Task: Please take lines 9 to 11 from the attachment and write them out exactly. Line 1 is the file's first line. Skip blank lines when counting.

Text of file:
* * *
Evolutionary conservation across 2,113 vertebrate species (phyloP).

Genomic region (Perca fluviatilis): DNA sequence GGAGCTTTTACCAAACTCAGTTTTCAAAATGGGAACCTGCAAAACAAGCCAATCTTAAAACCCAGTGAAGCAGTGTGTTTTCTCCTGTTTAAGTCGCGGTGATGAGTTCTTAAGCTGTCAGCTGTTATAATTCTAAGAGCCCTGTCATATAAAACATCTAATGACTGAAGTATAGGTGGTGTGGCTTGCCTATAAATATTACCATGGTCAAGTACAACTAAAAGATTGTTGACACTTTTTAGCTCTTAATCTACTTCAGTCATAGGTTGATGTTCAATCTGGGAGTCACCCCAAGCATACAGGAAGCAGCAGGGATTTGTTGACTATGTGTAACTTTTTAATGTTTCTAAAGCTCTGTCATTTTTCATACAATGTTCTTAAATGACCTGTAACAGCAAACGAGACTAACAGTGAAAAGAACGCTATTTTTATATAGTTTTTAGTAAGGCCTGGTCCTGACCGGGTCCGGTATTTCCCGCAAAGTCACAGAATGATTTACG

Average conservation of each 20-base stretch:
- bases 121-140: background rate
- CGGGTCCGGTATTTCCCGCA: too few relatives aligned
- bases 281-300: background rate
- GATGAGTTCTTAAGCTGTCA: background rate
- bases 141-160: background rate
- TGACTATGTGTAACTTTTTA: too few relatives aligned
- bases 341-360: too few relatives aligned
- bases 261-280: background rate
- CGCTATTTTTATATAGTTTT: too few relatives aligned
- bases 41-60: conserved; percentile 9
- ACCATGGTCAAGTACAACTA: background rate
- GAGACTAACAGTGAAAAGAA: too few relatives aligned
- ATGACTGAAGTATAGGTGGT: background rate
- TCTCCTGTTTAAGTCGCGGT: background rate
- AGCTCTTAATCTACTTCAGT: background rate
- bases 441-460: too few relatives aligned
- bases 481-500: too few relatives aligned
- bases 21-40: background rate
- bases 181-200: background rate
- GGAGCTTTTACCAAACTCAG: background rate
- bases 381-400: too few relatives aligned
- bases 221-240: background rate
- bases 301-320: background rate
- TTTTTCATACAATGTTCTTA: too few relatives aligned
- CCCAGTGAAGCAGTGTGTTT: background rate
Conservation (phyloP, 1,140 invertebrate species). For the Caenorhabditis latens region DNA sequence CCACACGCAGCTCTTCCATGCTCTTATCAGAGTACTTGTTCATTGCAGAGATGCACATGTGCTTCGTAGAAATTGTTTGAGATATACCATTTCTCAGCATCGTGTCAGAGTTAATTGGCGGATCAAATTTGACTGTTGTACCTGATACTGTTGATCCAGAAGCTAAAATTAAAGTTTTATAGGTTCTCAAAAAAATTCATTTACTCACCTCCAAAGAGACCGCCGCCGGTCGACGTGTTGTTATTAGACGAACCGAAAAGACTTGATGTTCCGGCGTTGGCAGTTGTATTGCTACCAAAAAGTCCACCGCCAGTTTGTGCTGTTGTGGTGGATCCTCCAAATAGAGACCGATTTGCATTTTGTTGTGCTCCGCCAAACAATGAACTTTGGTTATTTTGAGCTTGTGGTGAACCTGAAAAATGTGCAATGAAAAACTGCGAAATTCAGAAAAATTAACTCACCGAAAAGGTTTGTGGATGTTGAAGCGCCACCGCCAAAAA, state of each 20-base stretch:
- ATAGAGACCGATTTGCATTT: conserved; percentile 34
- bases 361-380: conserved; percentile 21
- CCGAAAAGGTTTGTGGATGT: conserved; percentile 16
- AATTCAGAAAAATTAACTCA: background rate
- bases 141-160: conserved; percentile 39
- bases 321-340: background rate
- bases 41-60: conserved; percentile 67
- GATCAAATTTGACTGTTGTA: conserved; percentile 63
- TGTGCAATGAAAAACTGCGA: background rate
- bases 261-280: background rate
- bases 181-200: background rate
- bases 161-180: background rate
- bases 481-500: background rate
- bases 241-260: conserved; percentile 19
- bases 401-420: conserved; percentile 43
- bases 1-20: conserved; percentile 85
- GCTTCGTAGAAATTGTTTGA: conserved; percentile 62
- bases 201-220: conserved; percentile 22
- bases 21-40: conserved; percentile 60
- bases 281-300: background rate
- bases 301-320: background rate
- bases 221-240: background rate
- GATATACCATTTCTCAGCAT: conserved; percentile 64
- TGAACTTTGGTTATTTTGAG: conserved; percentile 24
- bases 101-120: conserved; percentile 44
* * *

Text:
- TGACTATGTGTAACTTTTTA: too few relatives aligned
- bases 341-360: too few relatives aligned
- bases 261-280: background rate